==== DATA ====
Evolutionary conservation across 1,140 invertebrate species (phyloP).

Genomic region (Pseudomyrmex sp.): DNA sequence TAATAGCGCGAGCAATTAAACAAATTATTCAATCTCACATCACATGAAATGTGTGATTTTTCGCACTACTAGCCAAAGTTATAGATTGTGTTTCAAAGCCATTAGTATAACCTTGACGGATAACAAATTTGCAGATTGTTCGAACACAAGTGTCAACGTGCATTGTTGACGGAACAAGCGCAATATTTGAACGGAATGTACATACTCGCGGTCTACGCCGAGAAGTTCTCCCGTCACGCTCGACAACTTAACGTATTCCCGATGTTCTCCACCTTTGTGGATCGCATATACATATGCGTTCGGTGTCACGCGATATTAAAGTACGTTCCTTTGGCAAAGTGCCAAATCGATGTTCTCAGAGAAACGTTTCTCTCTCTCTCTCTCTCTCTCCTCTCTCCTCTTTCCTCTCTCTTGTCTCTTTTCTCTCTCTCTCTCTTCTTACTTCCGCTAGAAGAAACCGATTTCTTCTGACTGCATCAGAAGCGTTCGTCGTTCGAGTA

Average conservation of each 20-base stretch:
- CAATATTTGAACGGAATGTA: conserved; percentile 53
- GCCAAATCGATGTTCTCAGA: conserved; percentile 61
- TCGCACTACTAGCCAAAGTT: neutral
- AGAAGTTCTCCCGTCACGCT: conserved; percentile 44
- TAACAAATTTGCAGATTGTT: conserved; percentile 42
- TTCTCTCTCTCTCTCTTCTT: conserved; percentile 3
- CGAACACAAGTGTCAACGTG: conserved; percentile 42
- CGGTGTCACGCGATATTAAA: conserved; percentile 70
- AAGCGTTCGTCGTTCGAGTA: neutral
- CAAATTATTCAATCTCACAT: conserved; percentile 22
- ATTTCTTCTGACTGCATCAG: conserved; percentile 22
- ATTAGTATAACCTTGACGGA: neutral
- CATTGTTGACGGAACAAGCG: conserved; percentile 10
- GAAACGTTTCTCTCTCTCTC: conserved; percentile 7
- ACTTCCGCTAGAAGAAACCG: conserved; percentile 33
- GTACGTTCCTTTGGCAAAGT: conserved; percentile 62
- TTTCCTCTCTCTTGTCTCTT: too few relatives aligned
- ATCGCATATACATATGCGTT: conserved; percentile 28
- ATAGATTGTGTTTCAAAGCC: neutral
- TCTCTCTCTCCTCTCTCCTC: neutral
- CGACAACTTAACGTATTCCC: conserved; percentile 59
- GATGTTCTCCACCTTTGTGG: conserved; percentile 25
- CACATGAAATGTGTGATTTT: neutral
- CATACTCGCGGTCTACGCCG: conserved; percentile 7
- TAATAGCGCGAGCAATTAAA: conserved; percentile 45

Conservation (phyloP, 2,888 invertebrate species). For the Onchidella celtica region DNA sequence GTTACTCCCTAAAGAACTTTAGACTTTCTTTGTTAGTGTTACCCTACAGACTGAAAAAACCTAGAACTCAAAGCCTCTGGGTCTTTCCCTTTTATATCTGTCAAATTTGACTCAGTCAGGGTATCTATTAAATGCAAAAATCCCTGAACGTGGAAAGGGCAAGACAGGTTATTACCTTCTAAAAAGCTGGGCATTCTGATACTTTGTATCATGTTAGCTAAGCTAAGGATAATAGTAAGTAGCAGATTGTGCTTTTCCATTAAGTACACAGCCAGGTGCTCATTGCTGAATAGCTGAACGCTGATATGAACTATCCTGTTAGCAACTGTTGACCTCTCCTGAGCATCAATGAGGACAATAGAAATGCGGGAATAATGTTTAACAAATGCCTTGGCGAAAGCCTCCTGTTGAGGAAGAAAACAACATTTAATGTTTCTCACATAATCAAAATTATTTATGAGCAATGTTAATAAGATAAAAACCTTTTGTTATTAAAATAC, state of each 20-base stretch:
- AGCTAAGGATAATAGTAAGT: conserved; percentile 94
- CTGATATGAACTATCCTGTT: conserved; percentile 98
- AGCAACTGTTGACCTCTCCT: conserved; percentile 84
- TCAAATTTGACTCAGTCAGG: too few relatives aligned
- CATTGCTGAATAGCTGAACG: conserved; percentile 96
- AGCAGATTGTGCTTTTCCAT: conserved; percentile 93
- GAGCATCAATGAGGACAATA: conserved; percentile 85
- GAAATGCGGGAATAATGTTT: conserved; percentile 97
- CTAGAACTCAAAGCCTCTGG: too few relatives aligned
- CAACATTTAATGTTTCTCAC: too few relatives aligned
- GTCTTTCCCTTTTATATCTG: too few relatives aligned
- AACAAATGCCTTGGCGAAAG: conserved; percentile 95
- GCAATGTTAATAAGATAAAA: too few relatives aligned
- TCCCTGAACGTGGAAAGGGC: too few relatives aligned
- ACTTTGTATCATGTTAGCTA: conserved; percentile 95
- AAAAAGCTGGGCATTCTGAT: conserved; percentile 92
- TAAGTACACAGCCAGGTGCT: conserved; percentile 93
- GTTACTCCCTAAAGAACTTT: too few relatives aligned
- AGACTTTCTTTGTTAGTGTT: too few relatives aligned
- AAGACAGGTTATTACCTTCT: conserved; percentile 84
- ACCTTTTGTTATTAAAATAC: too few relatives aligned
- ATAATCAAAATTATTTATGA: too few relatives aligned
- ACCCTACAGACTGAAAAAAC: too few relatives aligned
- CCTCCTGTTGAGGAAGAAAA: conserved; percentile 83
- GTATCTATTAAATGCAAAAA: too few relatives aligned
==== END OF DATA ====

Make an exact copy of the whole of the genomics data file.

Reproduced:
Evolutionary conservation across 1,140 invertebrate species (phyloP).

Genomic region (Pseudomyrmex sp.): DNA sequence TAATAGCGCGAGCAATTAAACAAATTATTCAATCTCACATCACATGAAATGTGTGATTTTTCGCACTACTAGCCAAAGTTATAGATTGTGTTTCAAAGCCATTAGTATAACCTTGACGGATAACAAATTTGCAGATTGTTCGAACACAAGTGTCAACGTGCATTGTTGACGGAACAAGCGCAATATTTGAACGGAATGTACATACTCGCGGTCTACGCCGAGAAGTTCTCCCGTCACGCTCGACAACTTAACGTATTCCCGATGTTCTCCACCTTTGTGGATCGCATATACATATGCGTTCGGTGTCACGCGATATTAAAGTACGTTCCTTTGGCAAAGTGCCAAATCGATGTTCTCAGAGAAACGTTTCTCTCTCTCTCTCTCTCTCTCCTCTCTCCTCTTTCCTCTCTCTTGTCTCTTTTCTCTCTCTCTCTCTTCTTACTTCCGCTAGAAGAAACCGATTTCTTCTGACTGCATCAGAAGCGTTCGTCGTTCGAGTA

Average conservation of each 20-base stretch:
- CAATATTTGAACGGAATGTA: conserved; percentile 53
- GCCAAATCGATGTTCTCAGA: conserved; percentile 61
- TCGCACTACTAGCCAAAGTT: neutral
- AGAAGTTCTCCCGTCACGCT: conserved; percentile 44
- TAACAAATTTGCAGATTGTT: conserved; percentile 42
- TTCTCTCTCTCTCTCTTCTT: conserved; percentile 3
- CGAACACAAGTGTCAACGTG: conserved; percentile 42
- CGGTGTCACGCGATATTAAA: conserved; percentile 70
- AAGCGTTCGTCGTTCGAGTA: neutral
- CAAATTATTCAATCTCACAT: conserved; percentile 22
- ATTTCTTCTGACTGCATCAG: conserved; percentile 22
- ATTAGTATAACCTTGACGGA: neutral
- CATTGTTGACGGAACAAGCG: conserved; percentile 10
- GAAACGTTTCTCTCTCTCTC: conserved; percentile 7
- ACTTCCGCTAGAAGAAACCG: conserved; percentile 33
- GTACGTTCCTTTGGCAAAGT: conserved; percentile 62
- TTTCCTCTCTCTTGTCTCTT: too few relatives aligned
- ATCGCATATACATATGCGTT: conserved; percentile 28
- ATAGATTGTGTTTCAAAGCC: neutral
- TCTCTCTCTCCTCTCTCCTC: neutral
- CGACAACTTAACGTATTCCC: conserved; percentile 59
- GATGTTCTCCACCTTTGTGG: conserved; percentile 25
- CACATGAAATGTGTGATTTT: neutral
- CATACTCGCGGTCTACGCCG: conserved; percentile 7
- TAATAGCGCGAGCAATTAAA: conserved; percentile 45

Conservation (phyloP, 2,888 invertebrate species). For the Onchidella celtica region DNA sequence GTTACTCCCTAAAGAACTTTAGACTTTCTTTGTTAGTGTTACCCTACAGACTGAAAAAACCTAGAACTCAAAGCCTCTGGGTCTTTCCCTTTTATATCTGTCAAATTTGACTCAGTCAGGGTATCTATTAAATGCAAAAATCCCTGAACGTGGAAAGGGCAAGACAGGTTATTACCTTCTAAAAAGCTGGGCATTCTGATACTTTGTATCATGTTAGCTAAGCTAAGGATAATAGTAAGTAGCAGATTGTGCTTTTCCATTAAGTACACAGCCAGGTGCTCATTGCTGAATAGCTGAACGCTGATATGAACTATCCTGTTAGCAACTGTTGACCTCTCCTGAGCATCAATGAGGACAATAGAAATGCGGGAATAATGTTTAACAAATGCCTTGGCGAAAGCCTCCTGTTGAGGAAGAAAACAACATTTAATGTTTCTCACATAATCAAAATTATTTATGAGCAATGTTAATAAGATAAAAACCTTTTGTTATTAAAATAC, state of each 20-base stretch:
- AGCTAAGGATAATAGTAAGT: conserved; percentile 94
- CTGATATGAACTATCCTGTT: conserved; percentile 98
- AGCAACTGTTGACCTCTCCT: conserved; percentile 84
- TCAAATTTGACTCAGTCAGG: too few relatives aligned
- CATTGCTGAATAGCTGAACG: conserved; percentile 96
- AGCAGATTGTGCTTTTCCAT: conserved; percentile 93
- GAGCATCAATGAGGACAATA: conserved; percentile 85
- GAAATGCGGGAATAATGTTT: conserved; percentile 97
- CTAGAACTCAAAGCCTCTGG: too few relatives aligned
- CAACATTTAATGTTTCTCAC: too few relatives aligned
- GTCTTTCCCTTTTATATCTG: too few relatives aligned
- AACAAATGCCTTGGCGAAAG: conserved; percentile 95
- GCAATGTTAATAAGATAAAA: too few relatives aligned
- TCCCTGAACGTGGAAAGGGC: too few relatives aligned
- ACTTTGTATCATGTTAGCTA: conserved; percentile 95
- AAAAAGCTGGGCATTCTGAT: conserved; percentile 92
- TAAGTACACAGCCAGGTGCT: conserved; percentile 93
- GTTACTCCCTAAAGAACTTT: too few relatives aligned
- AGACTTTCTTTGTTAGTGTT: too few relatives aligned
- AAGACAGGTTATTACCTTCT: conserved; percentile 84
- ACCTTTTGTTATTAAAATAC: too few relatives aligned
- ATAATCAAAATTATTTATGA: too few relatives aligned
- ACCCTACAGACTGAAAAAAC: too few relatives aligned
- CCTCCTGTTGAGGAAGAAAA: conserved; percentile 83
- GTATCTATTAAATGCAAAAA: too few relatives aligned